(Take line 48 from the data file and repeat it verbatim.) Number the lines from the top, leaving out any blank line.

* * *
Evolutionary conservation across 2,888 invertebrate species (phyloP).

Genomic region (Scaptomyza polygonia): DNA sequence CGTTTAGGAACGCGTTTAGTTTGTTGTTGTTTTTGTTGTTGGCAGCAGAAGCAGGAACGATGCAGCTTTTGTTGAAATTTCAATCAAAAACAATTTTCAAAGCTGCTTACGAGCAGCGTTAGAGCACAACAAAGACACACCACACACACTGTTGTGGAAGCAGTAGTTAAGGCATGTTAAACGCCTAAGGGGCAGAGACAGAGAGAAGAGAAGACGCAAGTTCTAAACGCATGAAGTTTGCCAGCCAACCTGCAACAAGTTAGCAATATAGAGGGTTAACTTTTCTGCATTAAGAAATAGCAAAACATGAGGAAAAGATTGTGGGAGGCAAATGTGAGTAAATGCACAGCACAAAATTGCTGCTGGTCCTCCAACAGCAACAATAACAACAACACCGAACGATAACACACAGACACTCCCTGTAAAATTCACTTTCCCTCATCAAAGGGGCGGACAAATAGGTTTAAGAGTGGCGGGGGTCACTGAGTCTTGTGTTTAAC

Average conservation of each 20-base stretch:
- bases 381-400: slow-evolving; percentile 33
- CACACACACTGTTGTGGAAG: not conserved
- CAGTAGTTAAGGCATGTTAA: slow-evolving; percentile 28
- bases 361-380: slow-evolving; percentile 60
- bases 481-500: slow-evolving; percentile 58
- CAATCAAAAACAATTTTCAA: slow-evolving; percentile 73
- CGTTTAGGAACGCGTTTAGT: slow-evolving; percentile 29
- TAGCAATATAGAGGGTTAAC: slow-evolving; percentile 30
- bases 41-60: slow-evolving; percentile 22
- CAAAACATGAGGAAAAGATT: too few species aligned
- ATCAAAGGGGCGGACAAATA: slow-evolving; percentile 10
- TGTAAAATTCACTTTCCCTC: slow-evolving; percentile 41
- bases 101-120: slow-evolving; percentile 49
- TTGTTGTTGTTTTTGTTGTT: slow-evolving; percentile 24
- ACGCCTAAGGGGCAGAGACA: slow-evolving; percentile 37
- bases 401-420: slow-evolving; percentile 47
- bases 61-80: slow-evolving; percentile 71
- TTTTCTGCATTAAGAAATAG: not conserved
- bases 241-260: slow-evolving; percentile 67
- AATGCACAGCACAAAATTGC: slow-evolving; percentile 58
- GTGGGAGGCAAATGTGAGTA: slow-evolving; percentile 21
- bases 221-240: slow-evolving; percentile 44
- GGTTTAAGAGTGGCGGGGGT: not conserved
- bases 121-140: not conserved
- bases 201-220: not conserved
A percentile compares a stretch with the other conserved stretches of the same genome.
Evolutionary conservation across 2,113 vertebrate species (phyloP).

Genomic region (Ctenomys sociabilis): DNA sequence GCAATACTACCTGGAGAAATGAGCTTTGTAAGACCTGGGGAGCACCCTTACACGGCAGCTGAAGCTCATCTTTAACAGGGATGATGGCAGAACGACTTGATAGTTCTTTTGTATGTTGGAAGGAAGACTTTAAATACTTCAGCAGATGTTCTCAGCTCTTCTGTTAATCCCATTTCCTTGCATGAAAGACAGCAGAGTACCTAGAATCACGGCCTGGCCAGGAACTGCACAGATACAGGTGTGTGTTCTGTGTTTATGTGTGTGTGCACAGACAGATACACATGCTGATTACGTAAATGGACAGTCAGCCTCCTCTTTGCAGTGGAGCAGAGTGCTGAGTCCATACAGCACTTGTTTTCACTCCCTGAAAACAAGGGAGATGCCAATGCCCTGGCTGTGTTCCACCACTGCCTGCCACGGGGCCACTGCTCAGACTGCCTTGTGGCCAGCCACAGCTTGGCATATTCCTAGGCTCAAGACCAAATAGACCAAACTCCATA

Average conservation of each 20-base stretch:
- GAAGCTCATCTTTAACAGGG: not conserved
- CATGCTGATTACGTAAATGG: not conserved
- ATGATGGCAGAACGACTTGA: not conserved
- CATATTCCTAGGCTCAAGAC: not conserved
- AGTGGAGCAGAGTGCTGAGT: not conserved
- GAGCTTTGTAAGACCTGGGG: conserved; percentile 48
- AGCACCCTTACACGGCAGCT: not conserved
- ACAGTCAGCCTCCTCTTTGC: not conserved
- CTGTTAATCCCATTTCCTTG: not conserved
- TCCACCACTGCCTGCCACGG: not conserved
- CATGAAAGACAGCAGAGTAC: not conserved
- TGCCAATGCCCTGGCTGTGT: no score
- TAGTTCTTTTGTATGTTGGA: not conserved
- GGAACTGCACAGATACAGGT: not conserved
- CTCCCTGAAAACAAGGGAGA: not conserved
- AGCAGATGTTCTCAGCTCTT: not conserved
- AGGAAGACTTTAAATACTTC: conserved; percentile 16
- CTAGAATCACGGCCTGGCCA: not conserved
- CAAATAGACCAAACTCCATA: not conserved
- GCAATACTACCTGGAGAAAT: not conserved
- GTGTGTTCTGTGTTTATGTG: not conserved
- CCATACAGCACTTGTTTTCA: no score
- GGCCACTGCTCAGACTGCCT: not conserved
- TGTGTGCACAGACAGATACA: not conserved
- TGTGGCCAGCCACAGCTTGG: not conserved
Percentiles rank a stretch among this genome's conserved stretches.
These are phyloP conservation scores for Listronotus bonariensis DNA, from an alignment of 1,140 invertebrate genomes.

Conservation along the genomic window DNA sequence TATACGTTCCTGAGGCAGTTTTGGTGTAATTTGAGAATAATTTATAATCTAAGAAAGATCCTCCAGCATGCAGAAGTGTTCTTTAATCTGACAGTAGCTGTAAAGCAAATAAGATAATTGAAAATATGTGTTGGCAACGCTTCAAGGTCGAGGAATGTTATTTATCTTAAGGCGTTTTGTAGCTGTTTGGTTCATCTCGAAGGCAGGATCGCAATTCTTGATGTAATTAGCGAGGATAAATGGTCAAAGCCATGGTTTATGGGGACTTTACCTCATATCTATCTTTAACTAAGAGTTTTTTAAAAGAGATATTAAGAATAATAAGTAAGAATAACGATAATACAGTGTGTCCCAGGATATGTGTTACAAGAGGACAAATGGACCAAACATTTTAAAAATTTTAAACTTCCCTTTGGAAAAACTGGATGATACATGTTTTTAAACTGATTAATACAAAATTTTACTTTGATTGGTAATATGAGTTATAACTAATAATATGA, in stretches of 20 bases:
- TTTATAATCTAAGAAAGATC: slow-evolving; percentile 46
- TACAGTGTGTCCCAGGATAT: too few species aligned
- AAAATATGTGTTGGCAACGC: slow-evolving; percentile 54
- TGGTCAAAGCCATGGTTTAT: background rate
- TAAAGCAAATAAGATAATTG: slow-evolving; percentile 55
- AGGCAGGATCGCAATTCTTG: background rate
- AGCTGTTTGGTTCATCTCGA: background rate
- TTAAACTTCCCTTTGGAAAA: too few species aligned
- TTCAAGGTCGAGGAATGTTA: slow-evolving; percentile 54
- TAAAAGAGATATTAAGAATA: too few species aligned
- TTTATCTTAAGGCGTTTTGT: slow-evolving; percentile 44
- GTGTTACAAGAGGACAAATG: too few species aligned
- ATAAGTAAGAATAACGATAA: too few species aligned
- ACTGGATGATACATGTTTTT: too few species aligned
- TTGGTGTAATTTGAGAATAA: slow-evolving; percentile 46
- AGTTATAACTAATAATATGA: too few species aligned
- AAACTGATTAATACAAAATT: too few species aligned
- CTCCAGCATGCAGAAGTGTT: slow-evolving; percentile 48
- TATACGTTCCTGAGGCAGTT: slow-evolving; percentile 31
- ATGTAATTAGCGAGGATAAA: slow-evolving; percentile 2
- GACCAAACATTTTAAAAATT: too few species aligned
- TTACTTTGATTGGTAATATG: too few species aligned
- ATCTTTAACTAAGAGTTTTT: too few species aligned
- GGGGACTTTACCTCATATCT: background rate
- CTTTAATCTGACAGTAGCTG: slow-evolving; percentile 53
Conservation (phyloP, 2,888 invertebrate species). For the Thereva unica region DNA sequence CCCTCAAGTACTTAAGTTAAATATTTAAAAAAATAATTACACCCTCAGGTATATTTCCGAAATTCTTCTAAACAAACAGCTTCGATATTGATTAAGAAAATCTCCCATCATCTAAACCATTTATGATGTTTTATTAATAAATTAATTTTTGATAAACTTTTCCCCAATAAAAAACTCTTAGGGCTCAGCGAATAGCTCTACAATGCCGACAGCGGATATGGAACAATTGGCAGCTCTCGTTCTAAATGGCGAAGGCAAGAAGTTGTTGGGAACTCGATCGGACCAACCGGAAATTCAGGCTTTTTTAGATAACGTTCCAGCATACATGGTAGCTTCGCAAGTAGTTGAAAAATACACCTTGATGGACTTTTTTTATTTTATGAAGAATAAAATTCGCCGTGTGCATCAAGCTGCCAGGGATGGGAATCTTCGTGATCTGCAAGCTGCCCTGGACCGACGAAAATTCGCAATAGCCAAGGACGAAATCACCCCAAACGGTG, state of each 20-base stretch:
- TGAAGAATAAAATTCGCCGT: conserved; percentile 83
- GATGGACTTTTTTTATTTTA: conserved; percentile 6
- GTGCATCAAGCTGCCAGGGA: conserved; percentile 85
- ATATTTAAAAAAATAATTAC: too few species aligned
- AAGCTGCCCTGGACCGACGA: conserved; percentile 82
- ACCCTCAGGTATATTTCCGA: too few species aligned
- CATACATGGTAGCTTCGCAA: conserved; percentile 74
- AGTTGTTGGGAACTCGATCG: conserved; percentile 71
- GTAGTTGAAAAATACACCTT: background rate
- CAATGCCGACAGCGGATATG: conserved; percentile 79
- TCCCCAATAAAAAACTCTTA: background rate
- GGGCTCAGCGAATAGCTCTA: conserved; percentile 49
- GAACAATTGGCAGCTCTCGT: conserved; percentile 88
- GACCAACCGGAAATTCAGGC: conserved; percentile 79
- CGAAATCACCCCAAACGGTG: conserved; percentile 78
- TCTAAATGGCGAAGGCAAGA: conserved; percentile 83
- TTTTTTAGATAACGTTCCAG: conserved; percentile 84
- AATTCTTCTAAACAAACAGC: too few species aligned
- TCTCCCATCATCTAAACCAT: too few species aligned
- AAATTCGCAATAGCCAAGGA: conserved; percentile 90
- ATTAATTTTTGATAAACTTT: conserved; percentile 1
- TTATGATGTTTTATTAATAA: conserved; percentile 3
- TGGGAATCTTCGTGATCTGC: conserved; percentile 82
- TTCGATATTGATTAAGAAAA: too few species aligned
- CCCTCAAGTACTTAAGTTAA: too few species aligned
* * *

- AGCAGATGTTCTCAGCTCTT: not conserved